The U.K. Food Standards Agency (FSA) recently announced that the meat from a cloned cow has made its way into the food supply. According to a recent BBC report, a U.K. farmer purchased cloned bull embryos from the U.S., bred the animals and sold one of them as food back in July 2009.
The report states that Steven Innes, the farmer who purchased the cloned embryos and sold the cloned meat, did so in full accordance with the law.
“We investigated whether this was legal at the time and understood that there was no issue,” he explained in a statement. “We acted in good faith throughout and have been fully compliant with the relevant authorities.”
He went on to explain that the British government had expressly authorized the animals to enter the food chain. However, an investigation is currently underway as Innes did not properly notify authorities about thecloned meat nor identify it as such when selling it as food, two very serious violations.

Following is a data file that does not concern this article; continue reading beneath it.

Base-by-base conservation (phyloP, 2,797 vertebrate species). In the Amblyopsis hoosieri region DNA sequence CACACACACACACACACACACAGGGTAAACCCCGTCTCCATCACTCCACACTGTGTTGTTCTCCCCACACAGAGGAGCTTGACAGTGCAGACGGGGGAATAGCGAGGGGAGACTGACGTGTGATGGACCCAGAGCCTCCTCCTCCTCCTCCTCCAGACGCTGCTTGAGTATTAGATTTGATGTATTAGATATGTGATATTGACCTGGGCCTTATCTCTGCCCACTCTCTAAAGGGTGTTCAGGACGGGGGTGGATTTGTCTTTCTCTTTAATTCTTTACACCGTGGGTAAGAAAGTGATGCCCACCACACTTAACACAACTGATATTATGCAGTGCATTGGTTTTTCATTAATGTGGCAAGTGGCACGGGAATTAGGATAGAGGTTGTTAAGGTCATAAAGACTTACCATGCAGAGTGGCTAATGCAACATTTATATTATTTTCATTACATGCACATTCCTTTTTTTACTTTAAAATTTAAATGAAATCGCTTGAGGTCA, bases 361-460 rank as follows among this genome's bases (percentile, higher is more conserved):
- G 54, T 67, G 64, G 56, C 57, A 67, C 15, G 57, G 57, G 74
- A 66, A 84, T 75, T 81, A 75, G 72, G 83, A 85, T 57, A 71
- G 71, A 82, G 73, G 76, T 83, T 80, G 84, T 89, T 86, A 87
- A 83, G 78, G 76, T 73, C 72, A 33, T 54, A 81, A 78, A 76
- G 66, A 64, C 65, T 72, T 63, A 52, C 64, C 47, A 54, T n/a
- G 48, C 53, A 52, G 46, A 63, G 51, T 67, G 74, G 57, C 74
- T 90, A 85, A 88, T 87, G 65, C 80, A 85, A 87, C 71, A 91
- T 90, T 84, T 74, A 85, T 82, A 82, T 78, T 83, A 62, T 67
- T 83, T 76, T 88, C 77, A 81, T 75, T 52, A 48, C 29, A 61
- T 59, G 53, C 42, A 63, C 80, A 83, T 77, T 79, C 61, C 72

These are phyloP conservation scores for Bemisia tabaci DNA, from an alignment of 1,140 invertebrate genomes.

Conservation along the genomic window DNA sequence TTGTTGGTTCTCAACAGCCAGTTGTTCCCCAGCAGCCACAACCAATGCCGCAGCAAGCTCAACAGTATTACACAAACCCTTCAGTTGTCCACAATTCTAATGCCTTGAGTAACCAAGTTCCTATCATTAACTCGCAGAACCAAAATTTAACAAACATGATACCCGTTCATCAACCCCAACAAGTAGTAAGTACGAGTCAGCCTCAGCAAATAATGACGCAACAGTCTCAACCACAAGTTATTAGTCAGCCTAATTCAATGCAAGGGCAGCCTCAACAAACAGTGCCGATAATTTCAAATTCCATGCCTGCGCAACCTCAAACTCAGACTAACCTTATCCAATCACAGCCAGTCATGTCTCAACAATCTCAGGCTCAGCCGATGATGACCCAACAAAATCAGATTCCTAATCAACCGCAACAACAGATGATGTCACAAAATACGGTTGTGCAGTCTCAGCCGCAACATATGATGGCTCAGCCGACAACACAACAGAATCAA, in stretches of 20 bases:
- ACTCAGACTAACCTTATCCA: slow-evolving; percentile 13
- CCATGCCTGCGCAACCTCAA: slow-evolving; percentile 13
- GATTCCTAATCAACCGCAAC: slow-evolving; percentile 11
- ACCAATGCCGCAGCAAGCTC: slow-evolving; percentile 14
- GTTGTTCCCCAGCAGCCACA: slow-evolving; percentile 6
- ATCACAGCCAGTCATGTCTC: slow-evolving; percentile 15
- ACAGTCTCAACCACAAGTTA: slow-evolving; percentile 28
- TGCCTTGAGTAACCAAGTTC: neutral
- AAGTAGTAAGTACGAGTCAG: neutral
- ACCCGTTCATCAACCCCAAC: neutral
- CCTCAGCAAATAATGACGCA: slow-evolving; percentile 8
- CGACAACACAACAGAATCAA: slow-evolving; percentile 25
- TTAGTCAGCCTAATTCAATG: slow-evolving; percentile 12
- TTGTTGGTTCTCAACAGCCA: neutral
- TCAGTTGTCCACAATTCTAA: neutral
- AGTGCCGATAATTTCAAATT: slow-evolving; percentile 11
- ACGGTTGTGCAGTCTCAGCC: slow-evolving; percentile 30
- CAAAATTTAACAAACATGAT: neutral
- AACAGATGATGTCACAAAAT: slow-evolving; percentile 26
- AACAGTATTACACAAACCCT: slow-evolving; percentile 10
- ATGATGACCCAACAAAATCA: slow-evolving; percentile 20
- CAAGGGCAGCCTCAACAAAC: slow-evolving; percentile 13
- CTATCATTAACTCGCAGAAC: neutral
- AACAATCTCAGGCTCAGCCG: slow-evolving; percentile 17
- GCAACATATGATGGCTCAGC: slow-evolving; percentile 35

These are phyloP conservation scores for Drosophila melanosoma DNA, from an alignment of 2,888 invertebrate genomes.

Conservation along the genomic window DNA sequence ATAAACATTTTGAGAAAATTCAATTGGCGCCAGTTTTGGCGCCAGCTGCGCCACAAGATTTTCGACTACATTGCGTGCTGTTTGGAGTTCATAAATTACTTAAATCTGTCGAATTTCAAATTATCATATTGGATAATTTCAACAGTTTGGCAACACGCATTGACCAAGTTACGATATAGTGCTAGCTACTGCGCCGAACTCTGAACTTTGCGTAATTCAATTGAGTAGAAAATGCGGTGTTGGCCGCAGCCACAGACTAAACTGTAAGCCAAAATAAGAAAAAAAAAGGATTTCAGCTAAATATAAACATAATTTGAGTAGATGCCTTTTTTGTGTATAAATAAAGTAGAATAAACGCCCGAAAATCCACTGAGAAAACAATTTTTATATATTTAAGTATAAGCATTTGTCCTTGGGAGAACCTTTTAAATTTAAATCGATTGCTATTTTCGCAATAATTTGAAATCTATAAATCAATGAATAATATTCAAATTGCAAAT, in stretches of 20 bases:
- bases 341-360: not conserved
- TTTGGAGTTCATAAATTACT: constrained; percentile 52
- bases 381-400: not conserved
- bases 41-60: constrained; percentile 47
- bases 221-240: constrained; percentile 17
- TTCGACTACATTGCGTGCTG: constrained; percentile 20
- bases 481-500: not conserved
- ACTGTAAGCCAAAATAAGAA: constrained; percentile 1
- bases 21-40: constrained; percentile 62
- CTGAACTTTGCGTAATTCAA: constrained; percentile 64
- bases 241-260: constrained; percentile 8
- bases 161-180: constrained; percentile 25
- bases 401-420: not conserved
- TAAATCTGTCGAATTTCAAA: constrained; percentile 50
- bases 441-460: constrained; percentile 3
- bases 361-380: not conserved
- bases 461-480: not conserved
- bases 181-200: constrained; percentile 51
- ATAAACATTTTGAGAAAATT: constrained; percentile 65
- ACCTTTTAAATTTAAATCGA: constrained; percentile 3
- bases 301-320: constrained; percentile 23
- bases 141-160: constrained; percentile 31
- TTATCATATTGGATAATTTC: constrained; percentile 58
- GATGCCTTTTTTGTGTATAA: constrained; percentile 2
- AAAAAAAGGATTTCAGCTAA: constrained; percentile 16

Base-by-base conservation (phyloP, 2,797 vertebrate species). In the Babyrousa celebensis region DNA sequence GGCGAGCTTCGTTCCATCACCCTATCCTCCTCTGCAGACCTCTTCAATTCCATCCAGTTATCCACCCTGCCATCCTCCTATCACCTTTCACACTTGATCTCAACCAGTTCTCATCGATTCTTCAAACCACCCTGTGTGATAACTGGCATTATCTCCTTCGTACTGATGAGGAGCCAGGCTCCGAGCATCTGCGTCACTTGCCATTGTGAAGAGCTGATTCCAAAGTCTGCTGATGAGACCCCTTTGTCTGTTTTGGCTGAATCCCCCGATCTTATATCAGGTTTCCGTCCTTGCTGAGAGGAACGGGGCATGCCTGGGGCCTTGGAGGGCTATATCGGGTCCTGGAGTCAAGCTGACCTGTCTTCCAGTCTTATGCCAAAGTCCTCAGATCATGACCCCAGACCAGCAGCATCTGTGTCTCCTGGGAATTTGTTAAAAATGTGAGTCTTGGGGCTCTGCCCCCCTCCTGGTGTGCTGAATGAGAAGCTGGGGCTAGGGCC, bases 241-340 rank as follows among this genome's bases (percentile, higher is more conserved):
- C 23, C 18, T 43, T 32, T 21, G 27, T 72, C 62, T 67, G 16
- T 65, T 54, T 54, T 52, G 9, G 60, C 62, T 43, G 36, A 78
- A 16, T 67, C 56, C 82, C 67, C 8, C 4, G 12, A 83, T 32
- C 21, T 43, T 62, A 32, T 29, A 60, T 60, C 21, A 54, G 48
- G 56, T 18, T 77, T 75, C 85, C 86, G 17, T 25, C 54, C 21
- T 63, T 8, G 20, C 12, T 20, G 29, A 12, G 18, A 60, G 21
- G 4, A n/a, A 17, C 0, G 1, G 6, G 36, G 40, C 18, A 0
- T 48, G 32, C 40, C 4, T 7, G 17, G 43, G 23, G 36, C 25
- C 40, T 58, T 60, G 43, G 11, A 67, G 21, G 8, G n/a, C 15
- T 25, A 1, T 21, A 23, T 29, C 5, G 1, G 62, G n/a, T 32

Tim Smith, chief at FSA, responded to the news by saying he has no specific concerns about the safety of cloned beef entering the food supply, but that European law requires those who supply it to get proper approval under “novel” food regulation guidelines before selling it to consumers.
Smith also expressed that consumers “deserve to know the origin of all foods they purchase”.
The U.S. Food and Drug Administration declared in 2008 that meat and milk from cloned animals is safe for human consumption. Biotechnology companies have since been creating cloned animals for the expressed purpose of increasing milk and meat yield.
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